TNC: For a while now, you have been absent from the music industry, what actually happened?
Okri: That was a kind of turning point in my life where I felt I was obviously trying to reach out to something I could not grab. Just like the situation in the country with different fields where we think that maybe we are not being supported enough, I decided I was going to the United States. Unknown to me that just few years when I left, MTV Base came to Africa and turned the music industry here around for many, however, I do not have any regrets because I observed that US is the citadel of music worldwide. Talk about technology, talk about the best of the best in the music industry globally. So, I am privileged now that I am back to believe that I am better than what I was and could do better to enhance as well as contribute my own quota to the ailing music industry.
Ailing because, yes, there was a boom in the music industry with so many talents, yet lacking depth and meaning. That was because there was no foundation and that is why such ailment is happening in the industry. Any profession that lacks depth and foundation suffers even though it might be popular in the eyes of men. It will suffer a whole lot of situations because there was no foundation in the first place and there is no censorship about what type of music is to be produced and sold out there; there is no measure of standard. So, it becomes, in my own borrowed term, mediocritical.
TNC: Let’s go back a little beat to the yesteryears when you produced Time Na Money; what gave you the inspiration?
Okri: It is an inspiration that if I give myself the credit, I will be lying. I will give the credit to the likes of Remakwa Chukwu and Laolue Kings; these are formidable people in the music industry who thought it was good for me to use my voice to deliver a song in the best way it could be better understood. Time Na Money came into prominence and it was not a disappointment to the general public. I am proud to have produced a song that reminisces into the ages, evergreen and is seen as a song of culture to many as to how to live a true life.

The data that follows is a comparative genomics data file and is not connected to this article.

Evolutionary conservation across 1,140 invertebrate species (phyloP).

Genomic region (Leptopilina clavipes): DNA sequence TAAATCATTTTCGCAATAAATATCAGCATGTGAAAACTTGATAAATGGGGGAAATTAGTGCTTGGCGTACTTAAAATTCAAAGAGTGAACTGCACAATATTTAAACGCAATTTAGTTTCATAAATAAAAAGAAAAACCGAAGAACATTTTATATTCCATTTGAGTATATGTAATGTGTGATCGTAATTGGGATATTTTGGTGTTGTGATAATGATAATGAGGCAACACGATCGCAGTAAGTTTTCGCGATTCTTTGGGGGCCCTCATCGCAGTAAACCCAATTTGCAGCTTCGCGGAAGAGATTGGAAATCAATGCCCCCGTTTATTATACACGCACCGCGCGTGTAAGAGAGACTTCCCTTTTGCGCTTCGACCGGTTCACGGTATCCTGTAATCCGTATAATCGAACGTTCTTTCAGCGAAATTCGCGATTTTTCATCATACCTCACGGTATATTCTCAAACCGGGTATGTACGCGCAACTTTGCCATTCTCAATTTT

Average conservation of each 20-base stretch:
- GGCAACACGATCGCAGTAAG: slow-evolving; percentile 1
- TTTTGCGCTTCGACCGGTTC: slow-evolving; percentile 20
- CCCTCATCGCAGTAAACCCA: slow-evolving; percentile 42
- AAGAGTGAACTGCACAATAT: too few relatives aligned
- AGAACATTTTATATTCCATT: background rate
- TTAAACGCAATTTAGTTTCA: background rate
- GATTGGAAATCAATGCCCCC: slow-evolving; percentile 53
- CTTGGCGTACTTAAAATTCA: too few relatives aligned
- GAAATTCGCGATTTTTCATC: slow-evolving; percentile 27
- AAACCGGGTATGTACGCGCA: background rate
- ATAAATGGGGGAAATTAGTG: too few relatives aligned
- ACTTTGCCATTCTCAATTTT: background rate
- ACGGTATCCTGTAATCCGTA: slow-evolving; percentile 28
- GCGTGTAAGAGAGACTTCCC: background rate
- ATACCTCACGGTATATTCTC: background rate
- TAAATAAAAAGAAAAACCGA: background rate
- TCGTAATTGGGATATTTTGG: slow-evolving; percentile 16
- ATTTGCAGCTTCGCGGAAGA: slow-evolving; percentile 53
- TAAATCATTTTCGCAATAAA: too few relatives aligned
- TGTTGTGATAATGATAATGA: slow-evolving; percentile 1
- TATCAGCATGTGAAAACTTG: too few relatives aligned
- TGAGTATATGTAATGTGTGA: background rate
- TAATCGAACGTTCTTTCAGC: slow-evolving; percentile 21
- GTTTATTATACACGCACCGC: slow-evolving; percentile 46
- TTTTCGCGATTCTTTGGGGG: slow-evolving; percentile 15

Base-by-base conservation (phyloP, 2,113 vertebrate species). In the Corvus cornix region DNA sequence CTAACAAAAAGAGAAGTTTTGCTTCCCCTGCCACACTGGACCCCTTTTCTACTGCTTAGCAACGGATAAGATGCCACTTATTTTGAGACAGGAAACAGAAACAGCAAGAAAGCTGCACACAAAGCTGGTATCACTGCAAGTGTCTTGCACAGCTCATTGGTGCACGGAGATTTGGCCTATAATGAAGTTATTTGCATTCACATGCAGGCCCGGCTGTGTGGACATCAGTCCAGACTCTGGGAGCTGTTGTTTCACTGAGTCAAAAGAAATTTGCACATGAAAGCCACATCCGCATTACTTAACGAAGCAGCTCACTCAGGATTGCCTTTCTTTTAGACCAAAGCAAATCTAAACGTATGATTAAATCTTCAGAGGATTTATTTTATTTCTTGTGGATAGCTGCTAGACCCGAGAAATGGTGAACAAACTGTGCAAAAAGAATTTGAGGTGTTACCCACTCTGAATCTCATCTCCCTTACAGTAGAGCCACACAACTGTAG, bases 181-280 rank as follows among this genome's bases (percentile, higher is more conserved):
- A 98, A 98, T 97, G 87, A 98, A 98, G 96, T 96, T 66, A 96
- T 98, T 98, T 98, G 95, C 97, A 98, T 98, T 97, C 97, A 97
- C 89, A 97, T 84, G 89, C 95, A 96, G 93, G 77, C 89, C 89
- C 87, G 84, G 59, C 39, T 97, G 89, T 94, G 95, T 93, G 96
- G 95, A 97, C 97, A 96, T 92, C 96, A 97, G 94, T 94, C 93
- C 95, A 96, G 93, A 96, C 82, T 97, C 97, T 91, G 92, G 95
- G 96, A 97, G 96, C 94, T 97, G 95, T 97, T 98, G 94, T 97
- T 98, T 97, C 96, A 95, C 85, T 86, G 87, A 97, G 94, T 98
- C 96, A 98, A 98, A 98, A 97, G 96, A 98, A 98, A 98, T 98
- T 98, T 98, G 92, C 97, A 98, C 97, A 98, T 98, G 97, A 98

TNC: How do you compare the current new generational music with the old school ones?
Okri: Well, I have no doubt in my mind that there is a revolution. Except that a revolution that has picked up to a level but like a boomerang, is coming down backward. When you look at the graphic accent of the key when it reaches to the pick, and due to improper design, it is coming downward. It is sad to say that in the eyes of so many of us, both professional and non-professionals alike, yes, it is a booming industry, millions are rolling but what do we think the music industry will be 15 years down the road when the likes of the present people are no more there?
Some of us are proud to say we are evergreen and we thank the audience who identifies good music. But what is good music? A good music is one that reminds you or teaches me about something I am proud of or something that will alter my way for good rather than alter my way to do evil or bad thing. Songs of fun, it does not mean we have to be too serious. There is variety that makes a whole lot of sense but when it is too mono in the approach of it, it becomes monotonous and turns into a cacophony which is noise.
TNC: Many Nigerians have music talents but they find it difficult to break into the music industry, what is your advice to them?
Okri: The reason why that is obvious is because there is not enough to gather the influx of so called artistes or musicians coming into the industry. Everybody wants to take the forefront. In our days, we had so many musicians too but some settled to be good instrumentalists, they don’t have to be Mike Okri to be in the forefront. We wanted to see someone who will control our destiny and make us after-sort musicians and still able to hold our own. But today, everybody wants to be a singer because of the money. So there is no true passion. That is case number one.
Secondly, if we really want to look at the industry holistically, everybody is clamouring for government, yes, but the industry is controlling billions of dollars worldwide. It makes us to forget the deep hole that we are all sinking into because we forget to say how well do we restore the industry where I know that children of my children will find career in when they come into the music industry.